by Paris T.1 and Sevilla C. 2
1International Rice Research Institute (IRRI); 2University of the Philippines at Los Banos (UPLB)
in Global Agenda for livestock research. Proceedings of the Consultation for the South-East Asia Region held at IRRI Los Banos, Philippines on 10-13 May 1995. Edited by C. Davendra and P. Gardener. 107-116.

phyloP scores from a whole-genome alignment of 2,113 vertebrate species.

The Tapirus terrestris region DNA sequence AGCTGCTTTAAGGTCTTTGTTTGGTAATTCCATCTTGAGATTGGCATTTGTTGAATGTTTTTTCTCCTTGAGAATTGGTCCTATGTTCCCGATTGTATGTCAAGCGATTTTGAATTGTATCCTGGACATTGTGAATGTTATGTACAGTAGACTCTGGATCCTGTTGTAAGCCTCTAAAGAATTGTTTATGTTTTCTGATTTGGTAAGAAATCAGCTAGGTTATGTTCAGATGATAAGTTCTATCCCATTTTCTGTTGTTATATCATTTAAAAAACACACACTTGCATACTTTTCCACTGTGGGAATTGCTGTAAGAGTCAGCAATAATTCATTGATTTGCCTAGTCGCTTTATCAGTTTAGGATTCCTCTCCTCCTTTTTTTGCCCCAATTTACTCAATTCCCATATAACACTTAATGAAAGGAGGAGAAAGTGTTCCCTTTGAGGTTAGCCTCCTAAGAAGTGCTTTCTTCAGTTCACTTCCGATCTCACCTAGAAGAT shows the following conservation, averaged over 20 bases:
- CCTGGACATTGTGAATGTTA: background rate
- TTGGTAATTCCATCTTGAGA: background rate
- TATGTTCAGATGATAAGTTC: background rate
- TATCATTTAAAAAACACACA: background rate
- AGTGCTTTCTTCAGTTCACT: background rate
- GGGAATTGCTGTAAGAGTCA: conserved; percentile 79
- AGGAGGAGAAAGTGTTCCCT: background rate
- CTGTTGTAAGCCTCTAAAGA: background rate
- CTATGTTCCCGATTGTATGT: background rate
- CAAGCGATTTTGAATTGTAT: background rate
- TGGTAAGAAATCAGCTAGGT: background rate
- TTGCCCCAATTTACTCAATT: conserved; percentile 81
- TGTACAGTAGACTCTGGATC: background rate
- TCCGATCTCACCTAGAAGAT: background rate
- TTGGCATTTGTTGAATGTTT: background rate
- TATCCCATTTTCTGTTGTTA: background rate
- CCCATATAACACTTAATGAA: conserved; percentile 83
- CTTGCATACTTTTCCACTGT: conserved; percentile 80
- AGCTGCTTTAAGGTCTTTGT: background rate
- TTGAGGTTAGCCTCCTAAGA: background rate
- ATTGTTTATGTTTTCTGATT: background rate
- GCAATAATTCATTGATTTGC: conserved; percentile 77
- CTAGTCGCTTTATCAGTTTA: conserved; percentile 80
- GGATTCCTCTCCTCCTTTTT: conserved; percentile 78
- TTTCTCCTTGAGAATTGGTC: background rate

Experiments conducted on-station and on-farm for the alleviation of various constraints to animal production – such as acute shortage of animal fodder – indicated that most of these technologies were technically feasible, but that farmer adoption was relatively low due to socio-economic reasons. Some of the major socio-economic reasons were (a) declining trends in draft animal usage particularly because of mechanisation; (b) higher off-farm wage rates and opportunity costs of family labour; (c) unfavorable government agricultural policies for smallholder livestock development; (d) unavailability of required inputs and support services; (e) risk aversion; (f) inadequate training and extension for knowledge-intensive technology and lack of credit to the poor without collateral. Socio-economic research priorities in crop-animal research are (a) to review the past research conducted by NARS and identify priorities for further research; (b) farmer participatory research on dissemination of proven technologies in similar agro-climactic and socio-economic environments to increase research utilisation; (c) examination of the effects of macro-economic policies in relatin to adoption of improved livestock as well as the changing trends from subsistence to commercialisation; (d) study of farmers’ practices, knowledge, attitudes, perception and decision-making processes and the incorporation of women’s concerns in technology design, testing, and evaluation of technologies; (e) more emphasis on ex-ante analysis of technologies; (f) systems simulation and modelling of crop-animal systems and, (g) evaluation of the impact of crop-animal integrated technologies.